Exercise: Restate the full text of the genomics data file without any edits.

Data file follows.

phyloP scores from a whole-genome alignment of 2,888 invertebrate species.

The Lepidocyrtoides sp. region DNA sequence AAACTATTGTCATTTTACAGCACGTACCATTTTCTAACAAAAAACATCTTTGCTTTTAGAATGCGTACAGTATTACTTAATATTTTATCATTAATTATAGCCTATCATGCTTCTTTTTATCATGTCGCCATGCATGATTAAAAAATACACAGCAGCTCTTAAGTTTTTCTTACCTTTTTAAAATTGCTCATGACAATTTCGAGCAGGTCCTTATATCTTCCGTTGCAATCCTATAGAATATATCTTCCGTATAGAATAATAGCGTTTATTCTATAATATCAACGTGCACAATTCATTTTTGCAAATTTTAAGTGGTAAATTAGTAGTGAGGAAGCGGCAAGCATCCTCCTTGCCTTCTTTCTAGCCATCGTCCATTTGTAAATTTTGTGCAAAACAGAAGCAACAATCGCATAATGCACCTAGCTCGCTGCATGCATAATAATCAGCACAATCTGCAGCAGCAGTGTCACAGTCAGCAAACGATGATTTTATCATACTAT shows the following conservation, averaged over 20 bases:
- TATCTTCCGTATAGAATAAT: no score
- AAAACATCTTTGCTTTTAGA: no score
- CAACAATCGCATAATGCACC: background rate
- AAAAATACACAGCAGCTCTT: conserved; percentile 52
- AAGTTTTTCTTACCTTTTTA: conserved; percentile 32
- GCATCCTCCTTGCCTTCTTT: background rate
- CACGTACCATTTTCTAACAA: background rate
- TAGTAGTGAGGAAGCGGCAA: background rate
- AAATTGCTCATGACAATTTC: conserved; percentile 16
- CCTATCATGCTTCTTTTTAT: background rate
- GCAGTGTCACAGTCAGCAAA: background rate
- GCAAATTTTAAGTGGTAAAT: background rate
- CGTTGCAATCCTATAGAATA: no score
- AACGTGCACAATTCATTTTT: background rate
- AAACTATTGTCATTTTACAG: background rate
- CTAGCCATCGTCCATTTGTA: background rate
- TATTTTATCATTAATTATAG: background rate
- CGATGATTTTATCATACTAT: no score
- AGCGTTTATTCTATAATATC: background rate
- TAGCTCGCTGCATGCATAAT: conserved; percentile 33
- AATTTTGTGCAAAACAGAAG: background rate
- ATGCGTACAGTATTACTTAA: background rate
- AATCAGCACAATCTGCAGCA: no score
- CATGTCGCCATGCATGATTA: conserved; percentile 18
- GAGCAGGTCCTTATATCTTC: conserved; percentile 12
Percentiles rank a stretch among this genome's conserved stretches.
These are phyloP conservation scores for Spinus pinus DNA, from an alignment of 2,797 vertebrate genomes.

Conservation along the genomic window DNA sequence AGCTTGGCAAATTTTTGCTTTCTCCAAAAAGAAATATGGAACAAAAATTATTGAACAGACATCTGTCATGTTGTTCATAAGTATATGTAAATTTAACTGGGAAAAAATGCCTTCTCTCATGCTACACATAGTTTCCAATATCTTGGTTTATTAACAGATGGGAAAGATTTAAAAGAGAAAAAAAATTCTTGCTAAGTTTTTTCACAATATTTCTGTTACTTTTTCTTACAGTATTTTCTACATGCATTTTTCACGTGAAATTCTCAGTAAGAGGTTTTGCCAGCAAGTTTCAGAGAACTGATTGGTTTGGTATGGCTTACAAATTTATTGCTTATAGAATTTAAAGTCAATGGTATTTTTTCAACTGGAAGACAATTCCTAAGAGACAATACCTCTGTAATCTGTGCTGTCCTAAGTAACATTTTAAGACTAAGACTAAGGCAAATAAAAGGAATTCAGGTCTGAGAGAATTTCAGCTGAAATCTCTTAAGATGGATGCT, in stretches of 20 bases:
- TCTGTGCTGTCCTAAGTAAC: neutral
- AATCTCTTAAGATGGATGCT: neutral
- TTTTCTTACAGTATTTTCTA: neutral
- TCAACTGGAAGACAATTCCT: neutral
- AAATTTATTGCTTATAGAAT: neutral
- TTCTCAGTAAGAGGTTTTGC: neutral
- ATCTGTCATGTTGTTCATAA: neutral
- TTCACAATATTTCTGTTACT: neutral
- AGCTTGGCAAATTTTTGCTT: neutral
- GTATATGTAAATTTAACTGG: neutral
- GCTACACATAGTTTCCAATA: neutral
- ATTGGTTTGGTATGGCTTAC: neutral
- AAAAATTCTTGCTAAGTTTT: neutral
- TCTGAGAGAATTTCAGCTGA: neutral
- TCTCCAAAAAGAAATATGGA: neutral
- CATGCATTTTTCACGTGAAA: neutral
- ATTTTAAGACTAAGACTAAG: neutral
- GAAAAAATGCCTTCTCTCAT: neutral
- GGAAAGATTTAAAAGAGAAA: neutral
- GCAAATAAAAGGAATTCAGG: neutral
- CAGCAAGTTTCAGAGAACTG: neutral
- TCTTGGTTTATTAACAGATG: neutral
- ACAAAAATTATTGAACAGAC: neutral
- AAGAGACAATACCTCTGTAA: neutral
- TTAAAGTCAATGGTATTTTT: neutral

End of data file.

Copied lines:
phyloP scores from a whole-genome alignment of 2,888 invertebrate species.

The Lepidocyrtoides sp. region DNA sequence AAACTATTGTCATTTTACAGCACGTACCATTTTCTAACAAAAAACATCTTTGCTTTTAGAATGCGTACAGTATTACTTAATATTTTATCATTAATTATAGCCTATCATGCTTCTTTTTATCATGTCGCCATGCATGATTAAAAAATACACAGCAGCTCTTAAGTTTTTCTTACCTTTTTAAAATTGCTCATGACAATTTCGAGCAGGTCCTTATATCTTCCGTTGCAATCCTATAGAATATATCTTCCGTATAGAATAATAGCGTTTATTCTATAATATCAACGTGCACAATTCATTTTTGCAAATTTTAAGTGGTAAATTAGTAGTGAGGAAGCGGCAAGCATCCTCCTTGCCTTCTTTCTAGCCATCGTCCATTTGTAAATTTTGTGCAAAACAGAAGCAACAATCGCATAATGCACCTAGCTCGCTGCATGCATAATAATCAGCACAATCTGCAGCAGCAGTGTCACAGTCAGCAAACGATGATTTTATCATACTAT shows the following conservation, averaged over 20 bases:
- TATCTTCCGTATAGAATAAT: no score
- AAAACATCTTTGCTTTTAGA: no score
- CAACAATCGCATAATGCACC: background rate
- AAAAATACACAGCAGCTCTT: conserved; percentile 52
- AAGTTTTTCTTACCTTTTTA: conserved; percentile 32
- GCATCCTCCTTGCCTTCTTT: background rate
- CACGTACCATTTTCTAACAA: background rate
- TAGTAGTGAGGAAGCGGCAA: background rate
- AAATTGCTCATGACAATTTC: conserved; percentile 16
- CCTATCATGCTTCTTTTTAT: background rate
- GCAGTGTCACAGTCAGCAAA: background rate
- GCAAATTTTAAGTGGTAAAT: background rate
- CGTTGCAATCCTATAGAATA: no score
- AACGTGCACAATTCATTTTT: background rate
- AAACTATTGTCATTTTACAG: background rate
- CTAGCCATCGTCCATTTGTA: background rate
- TATTTTATCATTAATTATAG: background rate
- CGATGATTTTATCATACTAT: no score
- AGCGTTTATTCTATAATATC: background rate
- TAGCTCGCTGCATGCATAAT: conserved; percentile 33
- AATTTTGTGCAAAACAGAAG: background rate
- ATGCGTACAGTATTACTTAA: background rate
- AATCAGCACAATCTGCAGCA: no score
- CATGTCGCCATGCATGATTA: conserved; percentile 18
- GAGCAGGTCCTTATATCTTC: conserved; percentile 12
Percentiles rank a stretch among this genome's conserved stretches.
These are phyloP conservation scores for Spinus pinus DNA, from an alignment of 2,797 vertebrate genomes.

Conservation along the genomic window DNA sequence AGCTTGGCAAATTTTTGCTTTCTCCAAAAAGAAATATGGAACAAAAATTATTGAACAGACATCTGTCATGTTGTTCATAAGTATATGTAAATTTAACTGGGAAAAAATGCCTTCTCTCATGCTACACATAGTTTCCAATATCTTGGTTTATTAACAGATGGGAAAGATTTAAAAGAGAAAAAAAATTCTTGCTAAGTTTTTTCACAATATTTCTGTTACTTTTTCTTACAGTATTTTCTACATGCATTTTTCACGTGAAATTCTCAGTAAGAGGTTTTGCCAGCAAGTTTCAGAGAACTGATTGGTTTGGTATGGCTTACAAATTTATTGCTTATAGAATTTAAAGTCAATGGTATTTTTTCAACTGGAAGACAATTCCTAAGAGACAATACCTCTGTAATCTGTGCTGTCCTAAGTAACATTTTAAGACTAAGACTAAGGCAAATAAAAGGAATTCAGGTCTGAGAGAATTTCAGCTGAAATCTCTTAAGATGGATGCT, in stretches of 20 bases:
- TCTGTGCTGTCCTAAGTAAC: neutral
- AATCTCTTAAGATGGATGCT: neutral
- TTTTCTTACAGTATTTTCTA: neutral
- TCAACTGGAAGACAATTCCT: neutral
- AAATTTATTGCTTATAGAAT: neutral
- TTCTCAGTAAGAGGTTTTGC: neutral
- ATCTGTCATGTTGTTCATAA: neutral
- TTCACAATATTTCTGTTACT: neutral
- AGCTTGGCAAATTTTTGCTT: neutral
- GTATATGTAAATTTAACTGG: neutral
- GCTACACATAGTTTCCAATA: neutral
- ATTGGTTTGGTATGGCTTAC: neutral
- AAAAATTCTTGCTAAGTTTT: neutral
- TCTGAGAGAATTTCAGCTGA: neutral
- TCTCCAAAAAGAAATATGGA: neutral
- CATGCATTTTTCACGTGAAA: neutral
- ATTTTAAGACTAAGACTAAG: neutral
- GAAAAAATGCCTTCTCTCAT: neutral
- GGAAAGATTTAAAAGAGAAA: neutral
- GCAAATAAAAGGAATTCAGG: neutral
- CAGCAAGTTTCAGAGAACTG: neutral
- TCTTGGTTTATTAACAGATG: neutral
- ACAAAAATTATTGAACAGAC: neutral
- AAGAGACAATACCTCTGTAA: neutral
- TTAAAGTCAATGGTATTTTT: neutral